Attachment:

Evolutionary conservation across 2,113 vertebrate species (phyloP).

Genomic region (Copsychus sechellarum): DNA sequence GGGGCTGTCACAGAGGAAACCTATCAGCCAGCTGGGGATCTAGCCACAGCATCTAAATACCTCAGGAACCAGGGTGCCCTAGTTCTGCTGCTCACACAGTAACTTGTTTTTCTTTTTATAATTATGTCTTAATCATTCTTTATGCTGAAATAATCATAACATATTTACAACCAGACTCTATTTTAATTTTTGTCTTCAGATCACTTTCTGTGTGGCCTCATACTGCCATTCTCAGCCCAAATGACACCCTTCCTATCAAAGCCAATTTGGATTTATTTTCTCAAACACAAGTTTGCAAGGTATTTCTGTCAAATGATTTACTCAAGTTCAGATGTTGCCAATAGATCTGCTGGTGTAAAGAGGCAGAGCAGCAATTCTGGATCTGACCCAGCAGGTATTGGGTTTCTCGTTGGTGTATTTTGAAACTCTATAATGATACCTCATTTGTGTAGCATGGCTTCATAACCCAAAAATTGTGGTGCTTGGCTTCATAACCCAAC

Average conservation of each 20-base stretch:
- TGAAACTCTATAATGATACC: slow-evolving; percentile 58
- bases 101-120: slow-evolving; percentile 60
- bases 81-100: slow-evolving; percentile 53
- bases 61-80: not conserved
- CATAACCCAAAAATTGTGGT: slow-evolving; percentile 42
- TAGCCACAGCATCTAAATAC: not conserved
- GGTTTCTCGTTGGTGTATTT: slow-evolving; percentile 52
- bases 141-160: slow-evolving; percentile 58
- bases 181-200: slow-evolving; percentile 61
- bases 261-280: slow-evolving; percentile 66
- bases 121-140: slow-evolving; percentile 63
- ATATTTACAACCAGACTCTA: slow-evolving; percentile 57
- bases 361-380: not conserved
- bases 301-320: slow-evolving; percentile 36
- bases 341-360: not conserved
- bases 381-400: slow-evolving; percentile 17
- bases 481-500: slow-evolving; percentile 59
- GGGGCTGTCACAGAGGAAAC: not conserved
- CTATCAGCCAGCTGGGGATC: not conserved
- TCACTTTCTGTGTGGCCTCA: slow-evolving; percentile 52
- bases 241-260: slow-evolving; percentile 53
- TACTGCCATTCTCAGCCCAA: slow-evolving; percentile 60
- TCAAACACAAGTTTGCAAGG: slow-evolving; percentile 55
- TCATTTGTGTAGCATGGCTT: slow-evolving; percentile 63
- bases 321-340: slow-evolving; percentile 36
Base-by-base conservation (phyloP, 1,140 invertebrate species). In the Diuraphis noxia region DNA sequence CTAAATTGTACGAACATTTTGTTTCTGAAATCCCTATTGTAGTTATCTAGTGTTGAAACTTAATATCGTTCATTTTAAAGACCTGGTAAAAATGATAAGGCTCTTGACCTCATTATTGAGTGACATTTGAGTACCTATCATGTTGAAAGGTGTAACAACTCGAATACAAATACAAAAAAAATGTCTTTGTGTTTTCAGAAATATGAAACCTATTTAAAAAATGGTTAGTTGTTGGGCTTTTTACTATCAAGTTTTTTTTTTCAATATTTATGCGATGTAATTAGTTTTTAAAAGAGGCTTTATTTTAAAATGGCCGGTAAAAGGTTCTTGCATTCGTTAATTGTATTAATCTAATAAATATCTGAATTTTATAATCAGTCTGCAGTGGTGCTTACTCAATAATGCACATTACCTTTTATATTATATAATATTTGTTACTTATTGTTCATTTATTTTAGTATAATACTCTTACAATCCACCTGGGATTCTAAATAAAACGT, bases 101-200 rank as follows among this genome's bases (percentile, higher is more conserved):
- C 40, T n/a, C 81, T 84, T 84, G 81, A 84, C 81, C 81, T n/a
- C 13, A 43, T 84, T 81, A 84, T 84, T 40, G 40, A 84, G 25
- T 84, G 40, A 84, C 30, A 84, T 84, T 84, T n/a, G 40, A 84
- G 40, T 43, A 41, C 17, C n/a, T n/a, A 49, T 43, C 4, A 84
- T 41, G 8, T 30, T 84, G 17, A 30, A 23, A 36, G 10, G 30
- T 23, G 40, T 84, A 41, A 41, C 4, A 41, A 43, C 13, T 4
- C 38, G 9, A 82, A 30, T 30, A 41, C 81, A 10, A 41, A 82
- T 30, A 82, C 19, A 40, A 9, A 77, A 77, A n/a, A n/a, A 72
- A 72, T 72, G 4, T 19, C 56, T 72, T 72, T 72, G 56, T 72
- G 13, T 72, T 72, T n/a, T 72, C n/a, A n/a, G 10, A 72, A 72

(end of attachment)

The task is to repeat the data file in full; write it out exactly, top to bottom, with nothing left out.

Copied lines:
Evolutionary conservation across 2,113 vertebrate species (phyloP).

Genomic region (Copsychus sechellarum): DNA sequence GGGGCTGTCACAGAGGAAACCTATCAGCCAGCTGGGGATCTAGCCACAGCATCTAAATACCTCAGGAACCAGGGTGCCCTAGTTCTGCTGCTCACACAGTAACTTGTTTTTCTTTTTATAATTATGTCTTAATCATTCTTTATGCTGAAATAATCATAACATATTTACAACCAGACTCTATTTTAATTTTTGTCTTCAGATCACTTTCTGTGTGGCCTCATACTGCCATTCTCAGCCCAAATGACACCCTTCCTATCAAAGCCAATTTGGATTTATTTTCTCAAACACAAGTTTGCAAGGTATTTCTGTCAAATGATTTACTCAAGTTCAGATGTTGCCAATAGATCTGCTGGTGTAAAGAGGCAGAGCAGCAATTCTGGATCTGACCCAGCAGGTATTGGGTTTCTCGTTGGTGTATTTTGAAACTCTATAATGATACCTCATTTGTGTAGCATGGCTTCATAACCCAAAAATTGTGGTGCTTGGCTTCATAACCCAAC

Average conservation of each 20-base stretch:
- TGAAACTCTATAATGATACC: slow-evolving; percentile 58
- bases 101-120: slow-evolving; percentile 60
- bases 81-100: slow-evolving; percentile 53
- bases 61-80: not conserved
- CATAACCCAAAAATTGTGGT: slow-evolving; percentile 42
- TAGCCACAGCATCTAAATAC: not conserved
- GGTTTCTCGTTGGTGTATTT: slow-evolving; percentile 52
- bases 141-160: slow-evolving; percentile 58
- bases 181-200: slow-evolving; percentile 61
- bases 261-280: slow-evolving; percentile 66
- bases 121-140: slow-evolving; percentile 63
- ATATTTACAACCAGACTCTA: slow-evolving; percentile 57
- bases 361-380: not conserved
- bases 301-320: slow-evolving; percentile 36
- bases 341-360: not conserved
- bases 381-400: slow-evolving; percentile 17
- bases 481-500: slow-evolving; percentile 59
- GGGGCTGTCACAGAGGAAAC: not conserved
- CTATCAGCCAGCTGGGGATC: not conserved
- TCACTTTCTGTGTGGCCTCA: slow-evolving; percentile 52
- bases 241-260: slow-evolving; percentile 53
- TACTGCCATTCTCAGCCCAA: slow-evolving; percentile 60
- TCAAACACAAGTTTGCAAGG: slow-evolving; percentile 55
- TCATTTGTGTAGCATGGCTT: slow-evolving; percentile 63
- bases 321-340: slow-evolving; percentile 36
Base-by-base conservation (phyloP, 1,140 invertebrate species). In the Diuraphis noxia region DNA sequence CTAAATTGTACGAACATTTTGTTTCTGAAATCCCTATTGTAGTTATCTAGTGTTGAAACTTAATATCGTTCATTTTAAAGACCTGGTAAAAATGATAAGGCTCTTGACCTCATTATTGAGTGACATTTGAGTACCTATCATGTTGAAAGGTGTAACAACTCGAATACAAATACAAAAAAAATGTCTTTGTGTTTTCAGAAATATGAAACCTATTTAAAAAATGGTTAGTTGTTGGGCTTTTTACTATCAAGTTTTTTTTTTCAATATTTATGCGATGTAATTAGTTTTTAAAAGAGGCTTTATTTTAAAATGGCCGGTAAAAGGTTCTTGCATTCGTTAATTGTATTAATCTAATAAATATCTGAATTTTATAATCAGTCTGCAGTGGTGCTTACTCAATAATGCACATTACCTTTTATATTATATAATATTTGTTACTTATTGTTCATTTATTTTAGTATAATACTCTTACAATCCACCTGGGATTCTAAATAAAACGT, bases 101-200 rank as follows among this genome's bases (percentile, higher is more conserved):
- C 40, T n/a, C 81, T 84, T 84, G 81, A 84, C 81, C 81, T n/a
- C 13, A 43, T 84, T 81, A 84, T 84, T 40, G 40, A 84, G 25
- T 84, G 40, A 84, C 30, A 84, T 84, T 84, T n/a, G 40, A 84
- G 40, T 43, A 41, C 17, C n/a, T n/a, A 49, T 43, C 4, A 84
- T 41, G 8, T 30, T 84, G 17, A 30, A 23, A 36, G 10, G 30
- T 23, G 40, T 84, A 41, A 41, C 4, A 41, A 43, C 13, T 4
- C 38, G 9, A 82, A 30, T 30, A 41, C 81, A 10, A 41, A 82
- T 30, A 82, C 19, A 40, A 9, A 77, A 77, A n/a, A n/a, A 72
- A 72, T 72, G 4, T 19, C 56, T 72, T 72, T 72, G 56, T 72
- G 13, T 72, T 72, T n/a, T 72, C n/a, A n/a, G 10, A 72, A 72